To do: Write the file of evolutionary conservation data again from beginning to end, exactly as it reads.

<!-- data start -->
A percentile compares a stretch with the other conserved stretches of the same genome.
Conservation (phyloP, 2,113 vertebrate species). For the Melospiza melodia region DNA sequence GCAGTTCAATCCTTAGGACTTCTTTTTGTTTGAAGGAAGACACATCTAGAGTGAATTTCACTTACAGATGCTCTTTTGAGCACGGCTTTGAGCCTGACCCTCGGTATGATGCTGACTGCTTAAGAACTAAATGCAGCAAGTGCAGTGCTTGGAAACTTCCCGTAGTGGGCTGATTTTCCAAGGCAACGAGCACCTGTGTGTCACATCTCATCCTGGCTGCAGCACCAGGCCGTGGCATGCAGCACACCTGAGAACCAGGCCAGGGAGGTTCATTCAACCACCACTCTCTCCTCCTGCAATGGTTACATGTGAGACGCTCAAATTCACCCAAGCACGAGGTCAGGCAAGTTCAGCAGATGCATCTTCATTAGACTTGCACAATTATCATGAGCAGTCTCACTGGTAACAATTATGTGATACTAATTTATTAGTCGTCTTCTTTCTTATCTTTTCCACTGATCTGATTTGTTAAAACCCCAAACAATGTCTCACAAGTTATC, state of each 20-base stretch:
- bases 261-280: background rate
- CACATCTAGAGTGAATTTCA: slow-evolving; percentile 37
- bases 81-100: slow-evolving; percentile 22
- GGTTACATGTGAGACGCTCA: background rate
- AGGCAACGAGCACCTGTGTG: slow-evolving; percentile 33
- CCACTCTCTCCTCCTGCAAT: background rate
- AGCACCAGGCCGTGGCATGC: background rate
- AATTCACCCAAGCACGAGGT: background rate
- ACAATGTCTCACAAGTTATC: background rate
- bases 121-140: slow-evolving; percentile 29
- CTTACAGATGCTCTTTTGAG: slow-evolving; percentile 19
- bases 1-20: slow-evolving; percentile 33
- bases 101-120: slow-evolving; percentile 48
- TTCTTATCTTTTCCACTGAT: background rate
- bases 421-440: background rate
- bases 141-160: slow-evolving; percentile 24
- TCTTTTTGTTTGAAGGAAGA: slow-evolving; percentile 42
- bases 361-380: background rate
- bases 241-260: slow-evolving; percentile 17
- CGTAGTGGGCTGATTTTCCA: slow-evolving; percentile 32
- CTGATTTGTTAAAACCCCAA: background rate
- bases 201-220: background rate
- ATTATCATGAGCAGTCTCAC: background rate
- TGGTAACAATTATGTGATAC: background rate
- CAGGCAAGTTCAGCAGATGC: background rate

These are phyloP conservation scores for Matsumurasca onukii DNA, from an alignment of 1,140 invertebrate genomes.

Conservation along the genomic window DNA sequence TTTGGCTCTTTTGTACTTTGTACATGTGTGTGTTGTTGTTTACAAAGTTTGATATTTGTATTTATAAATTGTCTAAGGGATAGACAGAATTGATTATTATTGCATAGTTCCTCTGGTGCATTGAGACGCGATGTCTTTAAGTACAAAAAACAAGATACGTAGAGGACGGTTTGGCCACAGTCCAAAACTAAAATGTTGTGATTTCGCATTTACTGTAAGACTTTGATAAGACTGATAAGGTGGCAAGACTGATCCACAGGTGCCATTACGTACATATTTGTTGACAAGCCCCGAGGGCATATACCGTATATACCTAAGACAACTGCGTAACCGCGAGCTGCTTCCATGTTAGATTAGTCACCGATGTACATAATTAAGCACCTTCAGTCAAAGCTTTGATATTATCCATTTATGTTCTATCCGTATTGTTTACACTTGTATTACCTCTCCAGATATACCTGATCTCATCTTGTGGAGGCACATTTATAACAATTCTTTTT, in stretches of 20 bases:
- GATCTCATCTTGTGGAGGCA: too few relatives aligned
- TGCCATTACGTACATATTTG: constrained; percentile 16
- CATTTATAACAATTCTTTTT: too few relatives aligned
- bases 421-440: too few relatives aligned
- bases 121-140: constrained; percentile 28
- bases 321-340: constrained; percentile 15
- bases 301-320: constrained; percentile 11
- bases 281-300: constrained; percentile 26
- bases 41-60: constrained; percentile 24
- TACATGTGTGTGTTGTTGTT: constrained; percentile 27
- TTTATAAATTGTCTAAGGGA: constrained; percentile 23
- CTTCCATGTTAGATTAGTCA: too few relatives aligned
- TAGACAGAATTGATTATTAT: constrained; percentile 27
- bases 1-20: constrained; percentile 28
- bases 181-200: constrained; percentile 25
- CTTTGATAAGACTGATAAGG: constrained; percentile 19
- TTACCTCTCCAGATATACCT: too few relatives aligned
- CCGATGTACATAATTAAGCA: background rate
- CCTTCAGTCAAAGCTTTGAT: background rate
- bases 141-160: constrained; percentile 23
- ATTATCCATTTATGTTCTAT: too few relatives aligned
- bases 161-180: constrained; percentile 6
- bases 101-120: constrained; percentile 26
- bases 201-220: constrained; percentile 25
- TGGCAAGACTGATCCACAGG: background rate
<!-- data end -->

A percentile compares a stretch with the other conserved stretches of the same genome.
Conservation (phyloP, 2,113 vertebrate species). For the Melospiza melodia region DNA sequence GCAGTTCAATCCTTAGGACTTCTTTTTGTTTGAAGGAAGACACATCTAGAGTGAATTTCACTTACAGATGCTCTTTTGAGCACGGCTTTGAGCCTGACCCTCGGTATGATGCTGACTGCTTAAGAACTAAATGCAGCAAGTGCAGTGCTTGGAAACTTCCCGTAGTGGGCTGATTTTCCAAGGCAACGAGCACCTGTGTGTCACATCTCATCCTGGCTGCAGCACCAGGCCGTGGCATGCAGCACACCTGAGAACCAGGCCAGGGAGGTTCATTCAACCACCACTCTCTCCTCCTGCAATGGTTACATGTGAGACGCTCAAATTCACCCAAGCACGAGGTCAGGCAAGTTCAGCAGATGCATCTTCATTAGACTTGCACAATTATCATGAGCAGTCTCACTGGTAACAATTATGTGATACTAATTTATTAGTCGTCTTCTTTCTTATCTTTTCCACTGATCTGATTTGTTAAAACCCCAAACAATGTCTCACAAGTTATC, state of each 20-base stretch:
- bases 261-280: background rate
- CACATCTAGAGTGAATTTCA: slow-evolving; percentile 37
- bases 81-100: slow-evolving; percentile 22
- GGTTACATGTGAGACGCTCA: background rate
- AGGCAACGAGCACCTGTGTG: slow-evolving; percentile 33
- CCACTCTCTCCTCCTGCAAT: background rate
- AGCACCAGGCCGTGGCATGC: background rate
- AATTCACCCAAGCACGAGGT: background rate
- ACAATGTCTCACAAGTTATC: background rate
- bases 121-140: slow-evolving; percentile 29
- CTTACAGATGCTCTTTTGAG: slow-evolving; percentile 19
- bases 1-20: slow-evolving; percentile 33
- bases 101-120: slow-evolving; percentile 48
- TTCTTATCTTTTCCACTGAT: background rate
- bases 421-440: background rate
- bases 141-160: slow-evolving; percentile 24
- TCTTTTTGTTTGAAGGAAGA: slow-evolving; percentile 42
- bases 361-380: background rate
- bases 241-260: slow-evolving; percentile 17
- CGTAGTGGGCTGATTTTCCA: slow-evolving; percentile 32
- CTGATTTGTTAAAACCCCAA: background rate
- bases 201-220: background rate
- ATTATCATGAGCAGTCTCAC: background rate
- TGGTAACAATTATGTGATAC: background rate
- CAGGCAAGTTCAGCAGATGC: background rate

These are phyloP conservation scores for Matsumurasca onukii DNA, from an alignment of 1,140 invertebrate genomes.

Conservation along the genomic window DNA sequence TTTGGCTCTTTTGTACTTTGTACATGTGTGTGTTGTTGTTTACAAAGTTTGATATTTGTATTTATAAATTGTCTAAGGGATAGACAGAATTGATTATTATTGCATAGTTCCTCTGGTGCATTGAGACGCGATGTCTTTAAGTACAAAAAACAAGATACGTAGAGGACGGTTTGGCCACAGTCCAAAACTAAAATGTTGTGATTTCGCATTTACTGTAAGACTTTGATAAGACTGATAAGGTGGCAAGACTGATCCACAGGTGCCATTACGTACATATTTGTTGACAAGCCCCGAGGGCATATACCGTATATACCTAAGACAACTGCGTAACCGCGAGCTGCTTCCATGTTAGATTAGTCACCGATGTACATAATTAAGCACCTTCAGTCAAAGCTTTGATATTATCCATTTATGTTCTATCCGTATTGTTTACACTTGTATTACCTCTCCAGATATACCTGATCTCATCTTGTGGAGGCACATTTATAACAATTCTTTTT, in stretches of 20 bases:
- GATCTCATCTTGTGGAGGCA: too few relatives aligned
- TGCCATTACGTACATATTTG: constrained; percentile 16
- CATTTATAACAATTCTTTTT: too few relatives aligned
- bases 421-440: too few relatives aligned
- bases 121-140: constrained; percentile 28
- bases 321-340: constrained; percentile 15
- bases 301-320: constrained; percentile 11
- bases 281-300: constrained; percentile 26
- bases 41-60: constrained; percentile 24
- TACATGTGTGTGTTGTTGTT: constrained; percentile 27
- TTTATAAATTGTCTAAGGGA: constrained; percentile 23
- CTTCCATGTTAGATTAGTCA: too few relatives aligned
- TAGACAGAATTGATTATTAT: constrained; percentile 27
- bases 1-20: constrained; percentile 28
- bases 181-200: constrained; percentile 25
- CTTTGATAAGACTGATAAGG: constrained; percentile 19
- TTACCTCTCCAGATATACCT: too few relatives aligned
- CCGATGTACATAATTAAGCA: background rate
- CCTTCAGTCAAAGCTTTGAT: background rate
- bases 141-160: constrained; percentile 23
- ATTATCCATTTATGTTCTAT: too few relatives aligned
- bases 161-180: constrained; percentile 6
- bases 101-120: constrained; percentile 26
- bases 201-220: constrained; percentile 25
- TGGCAAGACTGATCCACAGG: background rate